TOPEKA – Friends University in Wichita offers a bachelor’s degree in zoology, while Donnelly College in Kansas City, Kansas is ranked as the most diverse college in the Midwest.
Baker University, the oldest continuously operated university in Kansas, was established in 1858 long before the state’s large public universities were launched. And, McPherson College offers a top notch program in antique automobile restoration.
These accredited, nonprofit higher education institutions form the backbone of the Kansas Independent College Association. Each of the association’s 20 liberal arts colleges and universities have exciting stories to tell about their contribution to the state’s well-being and workforce, said Matt Lindsey, association president .
He said Kansas doesn’t have a branded elite private college like Notre Dame, Stanford or Duke. Instead, there is a cluster of private schools with enrollments ranging from 300 to 3,600 that operate alongside an assortment of over 30 public universities and colleges.
âWe have to speak a little louder to talk about some of the great things that we do,â Lindsey said on the Kansas Reflector podcast. âWe are often faced with four-year public schools. Our native thinking in Kansas is turned towards KU, K-State and Wichita State. We need all of us to row together to have a thriving economy and culture in this state. And that leads to a lot of very powerful conversations in policymaking about what our role can be. “
Lindsey said private liberal arts colleges and universities in the state sometimes bogged down in stereotypes about high tuition and diversity deficits, but these institutions were attracting students during the COVID-19 pandemic .
Last fall, independent colleges and universities in Kansas welcomed a total of 23,263 students, a total decline of 5.6%. However, enrollment on their main campuses of association schools increased by more than 2%. The slippage on satellite campuses was offset by a 7% increase in the number of foreign students.
At the same time, enrollments fell 3.6% at the six public universities managed by the Kansas Board of Regents. Enrollment fell 11.7% at public community colleges and fell 8.7% at public technical colleges in Kansas.
âThis was motivated by the fact that many out-of-state students came to Kansas private colleges,â Lindsey said. âI suspect it’s because we made a commitment to be in person and do our best to be a community where we held each other accountable for the things that kept us safe from COVID.â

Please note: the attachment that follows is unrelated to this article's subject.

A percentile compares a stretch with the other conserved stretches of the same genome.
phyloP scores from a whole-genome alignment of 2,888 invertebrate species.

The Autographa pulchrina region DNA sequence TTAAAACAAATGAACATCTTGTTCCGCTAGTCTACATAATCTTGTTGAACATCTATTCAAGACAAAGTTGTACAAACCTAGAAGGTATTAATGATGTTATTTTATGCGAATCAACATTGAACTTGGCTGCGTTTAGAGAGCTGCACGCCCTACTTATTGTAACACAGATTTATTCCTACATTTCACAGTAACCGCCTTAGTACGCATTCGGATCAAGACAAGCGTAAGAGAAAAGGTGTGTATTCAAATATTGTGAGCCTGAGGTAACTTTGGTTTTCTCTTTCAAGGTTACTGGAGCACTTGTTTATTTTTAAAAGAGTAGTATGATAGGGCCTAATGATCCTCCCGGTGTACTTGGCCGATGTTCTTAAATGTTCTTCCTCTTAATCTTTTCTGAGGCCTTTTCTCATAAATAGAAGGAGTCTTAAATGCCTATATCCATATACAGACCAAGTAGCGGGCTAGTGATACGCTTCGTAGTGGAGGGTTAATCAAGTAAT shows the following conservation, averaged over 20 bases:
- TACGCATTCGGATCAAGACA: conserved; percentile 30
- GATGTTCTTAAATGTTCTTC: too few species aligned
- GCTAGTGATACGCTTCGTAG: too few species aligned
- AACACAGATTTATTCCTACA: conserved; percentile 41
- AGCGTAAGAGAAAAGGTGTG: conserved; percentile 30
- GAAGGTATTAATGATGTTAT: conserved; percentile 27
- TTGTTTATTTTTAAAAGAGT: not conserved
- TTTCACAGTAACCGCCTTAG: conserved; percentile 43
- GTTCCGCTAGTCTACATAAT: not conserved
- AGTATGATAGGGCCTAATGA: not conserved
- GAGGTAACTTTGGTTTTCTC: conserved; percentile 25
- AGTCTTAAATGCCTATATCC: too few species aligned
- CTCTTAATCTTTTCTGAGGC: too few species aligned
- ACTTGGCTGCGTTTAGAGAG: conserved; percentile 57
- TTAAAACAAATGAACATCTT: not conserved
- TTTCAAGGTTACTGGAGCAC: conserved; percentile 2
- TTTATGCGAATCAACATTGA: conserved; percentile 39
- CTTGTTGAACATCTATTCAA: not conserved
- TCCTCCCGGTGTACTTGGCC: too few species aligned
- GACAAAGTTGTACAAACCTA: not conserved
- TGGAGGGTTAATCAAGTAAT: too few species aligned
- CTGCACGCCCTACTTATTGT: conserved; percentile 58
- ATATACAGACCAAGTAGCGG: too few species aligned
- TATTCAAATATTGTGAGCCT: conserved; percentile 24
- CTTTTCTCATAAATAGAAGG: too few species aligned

The association’s private schools own about 11% of Kansas’ student body, but award one-fifth of bachelor’s degrees. These colleges and universities produced 40% of the bachelor’s degrees in nursing and 19% of the state’s new teachers.
Virtue of size, mission
Lindsey said a student choosing to attend Manhattan Christian College instead of Emporia State University, for example, might be drawn to a more personalized academic environment not possible at large schools. He said the president of the private Christian college, Kevin Ingram, could walk around the campus and refer to each student by name. This is not realistic for ESU President Allison Garrett or other senior university executives.
“Not just the name, but, you know, ‘Did you study for your math test? Great job in the volleyball game last night. How is your grandmother? It is a virtue of our size and our mission. I don’t think it would be fair to ask President Garrett to be able to do this at Emporia State. The mission is different, âhe said.
The net cost of a four-year bachelor’s degree at Kansas Independent College Association schools was $ 69,000, as few students were forced to pay the listed price due to financial aid, Lindsey said. A key distinction in the financial analysis was that 84% of graduates from those 20 private schools completed in four years, he said. The four-year graduation rate at the University of Kansas was about 50%.
Lindsey said the college debt problem was most acute among students who borrowed a sum of money to take an extra year or two to graduate or did not graduate with careers with potential. higher income. Instead of being a marketable asset, he said, the university has turned into a liability for those who don’t finish on time or at all.
He said he was skeptical that private schools in the state would approve a national policy offering free tuition at community colleges across the country.
âI am not in favor of this approach. And I don’t think our private colleges would see that as favorable. A federal policy of saying this sector is what we are going to support broadly seems problematic to us on a precedent basis, âhe said.